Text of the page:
History of Albany, New York - Corning Administration (1942) To Present Day

Corning Administration (1942) To Present Day

Erastus Corning 2nd, arguably Albany's most notable mayor (and great-grandson of the former mayor of the same name), was elected in 1941. Although he was the longest serving mayor of any city in United States history (1942 until his death in 1983), one historian describes Corning's tenure as "long on years, short on accomplishments," citing Corning's preference for maintaining the status quo as a factor that held back potential progress during his tenure. While Corning brought stability to the office of mayor, it is said that even those that idolize him cannot come up with a sizable list of "major concrete Corning achievements." Corning is given credit for saving, albeit somewhat unintentionally, much of Albany's historic architecture.

During the 1950s and 1960s, a time when federal aid for urban renewal was plentiful, Albany did not see much progress in either commerce or infrastructure. It lost more than 20 percent of its population during the Corning years, and most of the downtown businesses moved to the suburbs. While cities across the country experienced similar issues, the problems were magnified in Albany: interference from the Democratic political machine hindered progress considerably. Governor Nelson Rockefeller (1959–1973) (R), who had a preference for grandiose, monumental architecture and large, government-sponsored building projects, was the driving force behind the construction of the Empire State Plaza, SUNY Albany's uptown campus, and much of the W. Averell Harriman State Office Building Campus. Albany County Republican Chairman Joseph C. Frangella once quipped, "Governor Rockefeller was the best mayor Albany ever had." Corning, though opposed to the project, was responsible for negotiating the payment plan for the Empire State Plaza. Rockefeller did not want to be limited by the Legislature's power of the purse, so Corning devised a plan to have the county pay for the construction and have the state sign a lease-ownership agreement. The state would pay off the bonds until 2004. It was Rockefeller's only viable option, and he agreed. Due to the clout Corning gained from the situation, he was able to get the State Museum, a convention center, and a restaurant, back in the plans—ideas that Rockefeller had originally vetoed. The county gained $35 million in fees and the city received $13 million for lost tax revenue.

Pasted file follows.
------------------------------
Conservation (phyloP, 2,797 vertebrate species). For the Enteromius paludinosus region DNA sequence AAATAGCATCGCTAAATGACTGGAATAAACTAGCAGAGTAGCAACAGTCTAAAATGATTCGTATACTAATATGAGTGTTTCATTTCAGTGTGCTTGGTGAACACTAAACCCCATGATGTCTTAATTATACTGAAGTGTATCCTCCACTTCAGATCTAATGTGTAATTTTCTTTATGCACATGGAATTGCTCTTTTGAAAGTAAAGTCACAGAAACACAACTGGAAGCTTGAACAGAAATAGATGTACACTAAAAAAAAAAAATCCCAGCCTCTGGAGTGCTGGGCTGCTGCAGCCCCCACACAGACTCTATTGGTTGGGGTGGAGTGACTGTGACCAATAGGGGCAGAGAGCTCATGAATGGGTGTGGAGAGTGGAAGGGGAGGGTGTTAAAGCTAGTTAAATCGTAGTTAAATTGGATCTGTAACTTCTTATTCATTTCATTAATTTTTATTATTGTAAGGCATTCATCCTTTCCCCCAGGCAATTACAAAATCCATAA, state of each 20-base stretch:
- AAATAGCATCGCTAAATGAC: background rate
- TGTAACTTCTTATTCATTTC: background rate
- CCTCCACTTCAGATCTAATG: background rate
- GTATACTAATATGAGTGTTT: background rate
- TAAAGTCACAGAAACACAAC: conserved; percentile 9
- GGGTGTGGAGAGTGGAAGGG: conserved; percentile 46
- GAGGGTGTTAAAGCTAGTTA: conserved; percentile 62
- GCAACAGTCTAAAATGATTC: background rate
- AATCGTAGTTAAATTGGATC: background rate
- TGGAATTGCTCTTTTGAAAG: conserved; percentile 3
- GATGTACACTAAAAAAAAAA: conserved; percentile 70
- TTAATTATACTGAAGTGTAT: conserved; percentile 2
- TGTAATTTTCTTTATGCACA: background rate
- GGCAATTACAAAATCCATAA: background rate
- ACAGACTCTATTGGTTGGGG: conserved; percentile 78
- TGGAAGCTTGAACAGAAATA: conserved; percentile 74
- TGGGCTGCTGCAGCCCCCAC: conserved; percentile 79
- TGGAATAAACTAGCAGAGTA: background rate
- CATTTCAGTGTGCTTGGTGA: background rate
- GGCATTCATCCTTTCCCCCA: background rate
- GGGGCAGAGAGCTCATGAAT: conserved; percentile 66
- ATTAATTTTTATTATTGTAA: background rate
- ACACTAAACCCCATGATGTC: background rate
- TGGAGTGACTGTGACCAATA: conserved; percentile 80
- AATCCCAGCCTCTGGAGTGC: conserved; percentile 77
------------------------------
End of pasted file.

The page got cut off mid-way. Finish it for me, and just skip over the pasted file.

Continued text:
Another major project of the 1960s and 1970s was Interstate 787 and the South Mall Arterial. Construction began in the early 1960s. One of the project's main consequences was separating the city from the Hudson River. Corning is sometimes called shortsighted with respect to use of the waterfront, as he could have used his influence to change the location of I-787, which now cuts the city off from "its whole raison d'être". Much of the original plan never came to fruition, however: Rockefeller had wanted the South Mall Arterial to pass through the Empire State Plaza. The project would have required an underground trumpet interchange below Washington Park, connecting to the (eventually cancelled) Mid-Crosstown Arterial. To this day, evidence of the original plan is still visible. In 1967 the hamlet of Karlsfeld became the last annexation to be added to the city limits, having come from Bethlehem.